My Sister the Stranger

During the course of my priesthood, I have been privileged to learn many things and experience many rituals. Each new piece of knowledge is earned through the rigors of initiation, which include social isolation, study, educational and ritual expenses, and oaths of secrecy.

Acquiring "secrets" is quite a task. When I encounter women who have come to maturity in indigenous cultures, I have to prove that I am worthy of sisterhood before they will tell me anything. They also test my knowledge to determine whether or not I am teachable. And most importantly, as a western woman, I must be humble enough to respect their right to secrecy. It's their protection.

Far too often they have opened themselves to explorers from the western world only to be ridiculed or exploited. Our presence brought on disease, destruction and death.

Often our presence brought with it a religion that imposed itself upon them, changed their worldview and attached shame to the very thing that I now come to reclaim. So even my desire to know is suspicious behavior.

And last but not least is the power of secrecy itself. Secrets are capsules of information. The power of a secret lies in the fidelity of its adherents.

When the capsule is broken the energy dissipates and becomes common knowledge.

Sometimes this is a good thing, sometimes not.

What I have learned is that African women keep their knowledge within the women's secret society, share it with society members, and expect members to keep the secret. To the sister outside it may appear that there is no secret.

Western women, who do not have secret societies, are eager to discover and uncover secrets. Whatever we learn we quickly expose it to prove that we have it. And unfortunately we sometimes expose too much, too soon, and to the wrong people.

Nevertheless I have come to understand the principles involved, and have successfully given enough spiritual direction that I offer the following ritual with confidence. This material adheres to the classical components of a rite of passage as outlined by the anthropologist, Arnold van Gennep.[3] I have, however, extended the stages of the rite of passage to compensate for the challenges and conditions we face as Western women. 

This rite of passage is designed to honor the menstrual cycle. Choose the right time, place, and elements according to your environment and circumstances. Of course qualified people should impart an education about nutrition, hygiene and the nature of menstruation.


Shedding Her Skin

1. Identification

This rite may be performed for a young woman individually, or for an age-grade group. It may be done anytime after the appearance of the "first moon show" of blood. It may also be performed for older women whose first menstrual cycle experience was absent or abusive.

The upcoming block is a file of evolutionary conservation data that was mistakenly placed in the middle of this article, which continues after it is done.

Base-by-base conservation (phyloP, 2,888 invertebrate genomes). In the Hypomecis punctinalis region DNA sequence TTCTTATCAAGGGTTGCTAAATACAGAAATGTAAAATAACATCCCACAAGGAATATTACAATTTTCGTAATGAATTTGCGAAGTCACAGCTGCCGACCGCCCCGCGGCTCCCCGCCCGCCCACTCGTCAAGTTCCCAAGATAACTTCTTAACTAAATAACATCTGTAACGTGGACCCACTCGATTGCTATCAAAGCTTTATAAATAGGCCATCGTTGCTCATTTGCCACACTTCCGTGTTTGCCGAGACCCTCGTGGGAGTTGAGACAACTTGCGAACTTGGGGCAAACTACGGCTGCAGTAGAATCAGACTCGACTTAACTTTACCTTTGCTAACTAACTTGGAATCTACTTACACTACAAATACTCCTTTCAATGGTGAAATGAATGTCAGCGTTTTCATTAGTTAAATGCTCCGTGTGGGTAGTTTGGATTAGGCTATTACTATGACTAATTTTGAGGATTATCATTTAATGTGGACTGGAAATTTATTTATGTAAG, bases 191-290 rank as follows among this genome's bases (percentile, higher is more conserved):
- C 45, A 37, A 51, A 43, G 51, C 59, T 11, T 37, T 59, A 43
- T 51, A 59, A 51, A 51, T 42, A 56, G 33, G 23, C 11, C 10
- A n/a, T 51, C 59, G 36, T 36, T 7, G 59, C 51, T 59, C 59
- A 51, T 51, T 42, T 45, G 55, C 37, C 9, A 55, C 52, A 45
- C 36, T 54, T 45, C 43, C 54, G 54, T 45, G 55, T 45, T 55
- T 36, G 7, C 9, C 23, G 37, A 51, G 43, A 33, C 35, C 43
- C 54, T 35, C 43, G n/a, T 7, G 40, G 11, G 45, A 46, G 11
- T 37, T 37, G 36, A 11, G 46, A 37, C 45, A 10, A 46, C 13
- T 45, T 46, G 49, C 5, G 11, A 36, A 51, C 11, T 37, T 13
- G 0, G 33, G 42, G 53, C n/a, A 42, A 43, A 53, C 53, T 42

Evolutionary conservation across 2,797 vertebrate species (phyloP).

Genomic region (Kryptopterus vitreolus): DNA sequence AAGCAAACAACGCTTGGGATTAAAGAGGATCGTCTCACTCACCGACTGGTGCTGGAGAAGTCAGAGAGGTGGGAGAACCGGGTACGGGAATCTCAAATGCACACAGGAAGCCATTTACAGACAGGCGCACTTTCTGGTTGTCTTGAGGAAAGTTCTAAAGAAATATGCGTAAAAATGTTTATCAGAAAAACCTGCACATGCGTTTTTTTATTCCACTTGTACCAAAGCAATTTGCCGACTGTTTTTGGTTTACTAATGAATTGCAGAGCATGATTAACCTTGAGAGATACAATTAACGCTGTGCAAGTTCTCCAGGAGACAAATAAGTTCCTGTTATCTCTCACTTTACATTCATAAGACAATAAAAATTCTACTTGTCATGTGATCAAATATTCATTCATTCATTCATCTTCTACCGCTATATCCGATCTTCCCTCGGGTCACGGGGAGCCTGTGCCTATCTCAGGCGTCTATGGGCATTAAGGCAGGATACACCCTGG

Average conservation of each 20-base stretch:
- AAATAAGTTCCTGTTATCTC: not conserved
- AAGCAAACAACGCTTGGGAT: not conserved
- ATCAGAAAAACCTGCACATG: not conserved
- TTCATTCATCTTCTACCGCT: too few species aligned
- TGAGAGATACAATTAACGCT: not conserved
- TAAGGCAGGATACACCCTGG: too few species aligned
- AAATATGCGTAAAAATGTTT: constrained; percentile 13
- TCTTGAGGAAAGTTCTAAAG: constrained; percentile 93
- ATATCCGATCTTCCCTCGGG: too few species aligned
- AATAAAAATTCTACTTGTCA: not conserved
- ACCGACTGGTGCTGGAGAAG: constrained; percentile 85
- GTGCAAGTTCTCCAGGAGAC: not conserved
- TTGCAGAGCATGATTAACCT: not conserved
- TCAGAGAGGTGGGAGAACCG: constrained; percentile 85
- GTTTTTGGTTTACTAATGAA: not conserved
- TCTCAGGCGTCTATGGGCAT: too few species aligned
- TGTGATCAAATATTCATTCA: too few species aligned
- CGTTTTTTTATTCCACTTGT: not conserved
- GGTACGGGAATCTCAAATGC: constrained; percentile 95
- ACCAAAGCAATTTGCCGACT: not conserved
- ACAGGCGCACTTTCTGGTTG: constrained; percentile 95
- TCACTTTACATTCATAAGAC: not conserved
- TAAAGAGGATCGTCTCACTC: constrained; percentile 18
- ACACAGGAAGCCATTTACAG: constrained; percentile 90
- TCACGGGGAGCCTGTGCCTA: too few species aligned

In a sexually integrated village all roles would be fulfilled by the persons who stand in that role. So the girl's mother would be her birth mother and the father her birth father. However if the ritual is conducted by the women's society, in the absence of men, I recommend that a post-menopausal woman play the male role. In any event participants can "stand in proxy" for absent community members. From this point on the celebrant will be referred to as the "Red Daughter."

The Red Daughter should be encouraged to interact with a group of youngsters of mixed ages and genders. At the sound of a bell "the Mother" (the passage priestess) should throw a white sheet, towel, or veil over the daughter's head.

Now she may be secluded in a cave, behind a bush or tree or place in a menstrual hut or room.


2. Separation / Isolation

She is instructed to be quiet and to remember all that she can about her life up to this point. Give her water, milk or coconut milk to drink and a stick to scratch herself with. Books, music, cigarettes and other things that distract her from meditation should be declared taboo. Give her sufficient time to review her childhood (20-45 mins.)


3. Purification

Now the Red Daughter may be given any of the following purifications:

  • She may be smudged with herbs such as sage, sweet grass, rose petals etc.
  • She may be swept with a bouquet of leaves and flowers. Choose the plant that grows in abundance near you or leaves from her favorite tree. Add to this plum blossoms, white carnations, lilies or some other flower. Sweep her body down from head to toe. Be sure to clean her head, breast, and pubis.